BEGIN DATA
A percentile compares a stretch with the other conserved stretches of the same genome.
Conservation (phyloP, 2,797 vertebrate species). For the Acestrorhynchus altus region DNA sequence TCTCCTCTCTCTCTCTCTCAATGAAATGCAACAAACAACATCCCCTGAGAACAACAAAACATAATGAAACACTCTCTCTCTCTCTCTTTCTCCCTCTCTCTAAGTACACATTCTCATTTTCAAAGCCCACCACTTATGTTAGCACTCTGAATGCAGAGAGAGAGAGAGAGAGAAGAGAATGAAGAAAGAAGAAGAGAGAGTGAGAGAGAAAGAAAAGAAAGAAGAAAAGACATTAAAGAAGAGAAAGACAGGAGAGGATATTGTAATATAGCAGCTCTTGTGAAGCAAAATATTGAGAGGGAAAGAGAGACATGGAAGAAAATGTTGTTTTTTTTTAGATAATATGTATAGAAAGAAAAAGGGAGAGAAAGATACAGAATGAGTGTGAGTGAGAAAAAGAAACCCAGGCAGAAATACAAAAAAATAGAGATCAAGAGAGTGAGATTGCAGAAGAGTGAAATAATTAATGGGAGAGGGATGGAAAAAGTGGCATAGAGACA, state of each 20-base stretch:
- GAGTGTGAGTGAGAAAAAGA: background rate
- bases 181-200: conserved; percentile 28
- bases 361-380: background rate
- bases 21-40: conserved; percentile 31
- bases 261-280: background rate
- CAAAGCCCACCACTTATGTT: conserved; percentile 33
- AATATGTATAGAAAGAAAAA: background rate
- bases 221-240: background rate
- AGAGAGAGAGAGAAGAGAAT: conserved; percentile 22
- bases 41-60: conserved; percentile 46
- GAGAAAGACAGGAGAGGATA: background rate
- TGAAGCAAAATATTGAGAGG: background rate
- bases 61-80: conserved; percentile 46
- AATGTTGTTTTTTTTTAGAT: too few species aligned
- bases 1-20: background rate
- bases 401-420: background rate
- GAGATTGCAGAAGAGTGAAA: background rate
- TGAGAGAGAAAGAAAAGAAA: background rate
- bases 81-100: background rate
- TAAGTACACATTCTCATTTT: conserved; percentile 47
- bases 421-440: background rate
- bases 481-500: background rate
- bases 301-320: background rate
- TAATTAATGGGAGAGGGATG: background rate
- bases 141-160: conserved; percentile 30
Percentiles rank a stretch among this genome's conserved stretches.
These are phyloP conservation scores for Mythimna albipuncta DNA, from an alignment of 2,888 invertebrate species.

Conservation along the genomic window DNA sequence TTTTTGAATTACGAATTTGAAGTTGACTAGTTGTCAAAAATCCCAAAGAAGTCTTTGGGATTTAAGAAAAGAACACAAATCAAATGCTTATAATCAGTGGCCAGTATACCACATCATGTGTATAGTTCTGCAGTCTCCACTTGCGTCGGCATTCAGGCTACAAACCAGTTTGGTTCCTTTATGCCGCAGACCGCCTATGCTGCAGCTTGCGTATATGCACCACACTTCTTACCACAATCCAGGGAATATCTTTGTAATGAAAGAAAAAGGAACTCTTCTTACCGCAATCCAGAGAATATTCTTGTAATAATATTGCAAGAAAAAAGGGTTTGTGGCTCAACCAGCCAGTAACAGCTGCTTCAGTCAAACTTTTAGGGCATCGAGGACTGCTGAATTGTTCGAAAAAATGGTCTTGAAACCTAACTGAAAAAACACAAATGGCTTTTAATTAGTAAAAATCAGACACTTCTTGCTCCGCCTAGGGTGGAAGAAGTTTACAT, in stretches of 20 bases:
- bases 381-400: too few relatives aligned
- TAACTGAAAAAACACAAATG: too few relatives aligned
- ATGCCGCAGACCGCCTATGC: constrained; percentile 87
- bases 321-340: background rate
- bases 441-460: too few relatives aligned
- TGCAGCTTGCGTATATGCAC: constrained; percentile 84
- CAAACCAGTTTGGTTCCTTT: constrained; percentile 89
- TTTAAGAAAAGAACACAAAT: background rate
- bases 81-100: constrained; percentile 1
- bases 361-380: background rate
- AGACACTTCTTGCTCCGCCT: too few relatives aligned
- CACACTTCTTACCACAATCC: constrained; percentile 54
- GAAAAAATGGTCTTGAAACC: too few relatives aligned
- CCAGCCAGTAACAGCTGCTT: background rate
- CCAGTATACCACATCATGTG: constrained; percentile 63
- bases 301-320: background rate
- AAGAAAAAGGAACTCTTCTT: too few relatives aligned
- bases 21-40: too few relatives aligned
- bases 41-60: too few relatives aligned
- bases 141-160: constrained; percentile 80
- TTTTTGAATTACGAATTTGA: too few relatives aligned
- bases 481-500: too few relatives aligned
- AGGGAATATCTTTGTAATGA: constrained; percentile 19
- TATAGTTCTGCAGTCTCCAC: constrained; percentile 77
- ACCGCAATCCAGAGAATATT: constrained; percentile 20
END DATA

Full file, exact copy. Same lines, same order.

A percentile compares a stretch with the other conserved stretches of the same genome.
Conservation (phyloP, 2,797 vertebrate species). For the Acestrorhynchus altus region DNA sequence TCTCCTCTCTCTCTCTCTCAATGAAATGCAACAAACAACATCCCCTGAGAACAACAAAACATAATGAAACACTCTCTCTCTCTCTCTTTCTCCCTCTCTCTAAGTACACATTCTCATTTTCAAAGCCCACCACTTATGTTAGCACTCTGAATGCAGAGAGAGAGAGAGAGAGAAGAGAATGAAGAAAGAAGAAGAGAGAGTGAGAGAGAAAGAAAAGAAAGAAGAAAAGACATTAAAGAAGAGAAAGACAGGAGAGGATATTGTAATATAGCAGCTCTTGTGAAGCAAAATATTGAGAGGGAAAGAGAGACATGGAAGAAAATGTTGTTTTTTTTTAGATAATATGTATAGAAAGAAAAAGGGAGAGAAAGATACAGAATGAGTGTGAGTGAGAAAAAGAAACCCAGGCAGAAATACAAAAAAATAGAGATCAAGAGAGTGAGATTGCAGAAGAGTGAAATAATTAATGGGAGAGGGATGGAAAAAGTGGCATAGAGACA, state of each 20-base stretch:
- GAGTGTGAGTGAGAAAAAGA: background rate
- bases 181-200: conserved; percentile 28
- bases 361-380: background rate
- bases 21-40: conserved; percentile 31
- bases 261-280: background rate
- CAAAGCCCACCACTTATGTT: conserved; percentile 33
- AATATGTATAGAAAGAAAAA: background rate
- bases 221-240: background rate
- AGAGAGAGAGAGAAGAGAAT: conserved; percentile 22
- bases 41-60: conserved; percentile 46
- GAGAAAGACAGGAGAGGATA: background rate
- TGAAGCAAAATATTGAGAGG: background rate
- bases 61-80: conserved; percentile 46
- AATGTTGTTTTTTTTTAGAT: too few species aligned
- bases 1-20: background rate
- bases 401-420: background rate
- GAGATTGCAGAAGAGTGAAA: background rate
- TGAGAGAGAAAGAAAAGAAA: background rate
- bases 81-100: background rate
- TAAGTACACATTCTCATTTT: conserved; percentile 47
- bases 421-440: background rate
- bases 481-500: background rate
- bases 301-320: background rate
- TAATTAATGGGAGAGGGATG: background rate
- bases 141-160: conserved; percentile 30
Percentiles rank a stretch among this genome's conserved stretches.
These are phyloP conservation scores for Mythimna albipuncta DNA, from an alignment of 2,888 invertebrate species.

Conservation along the genomic window DNA sequence TTTTTGAATTACGAATTTGAAGTTGACTAGTTGTCAAAAATCCCAAAGAAGTCTTTGGGATTTAAGAAAAGAACACAAATCAAATGCTTATAATCAGTGGCCAGTATACCACATCATGTGTATAGTTCTGCAGTCTCCACTTGCGTCGGCATTCAGGCTACAAACCAGTTTGGTTCCTTTATGCCGCAGACCGCCTATGCTGCAGCTTGCGTATATGCACCACACTTCTTACCACAATCCAGGGAATATCTTTGTAATGAAAGAAAAAGGAACTCTTCTTACCGCAATCCAGAGAATATTCTTGTAATAATATTGCAAGAAAAAAGGGTTTGTGGCTCAACCAGCCAGTAACAGCTGCTTCAGTCAAACTTTTAGGGCATCGAGGACTGCTGAATTGTTCGAAAAAATGGTCTTGAAACCTAACTGAAAAAACACAAATGGCTTTTAATTAGTAAAAATCAGACACTTCTTGCTCCGCCTAGGGTGGAAGAAGTTTACAT, in stretches of 20 bases:
- bases 381-400: too few relatives aligned
- TAACTGAAAAAACACAAATG: too few relatives aligned
- ATGCCGCAGACCGCCTATGC: constrained; percentile 87
- bases 321-340: background rate
- bases 441-460: too few relatives aligned
- TGCAGCTTGCGTATATGCAC: constrained; percentile 84
- CAAACCAGTTTGGTTCCTTT: constrained; percentile 89
- TTTAAGAAAAGAACACAAAT: background rate
- bases 81-100: constrained; percentile 1
- bases 361-380: background rate
- AGACACTTCTTGCTCCGCCT: too few relatives aligned
- CACACTTCTTACCACAATCC: constrained; percentile 54
- GAAAAAATGGTCTTGAAACC: too few relatives aligned
- CCAGCCAGTAACAGCTGCTT: background rate
- CCAGTATACCACATCATGTG: constrained; percentile 63
- bases 301-320: background rate
- AAGAAAAAGGAACTCTTCTT: too few relatives aligned
- bases 21-40: too few relatives aligned
- bases 41-60: too few relatives aligned
- bases 141-160: constrained; percentile 80
- TTTTTGAATTACGAATTTGA: too few relatives aligned
- bases 481-500: too few relatives aligned
- AGGGAATATCTTTGTAATGA: constrained; percentile 19
- TATAGTTCTGCAGTCTCCAC: constrained; percentile 77
- ACCGCAATCCAGAGAATATT: constrained; percentile 20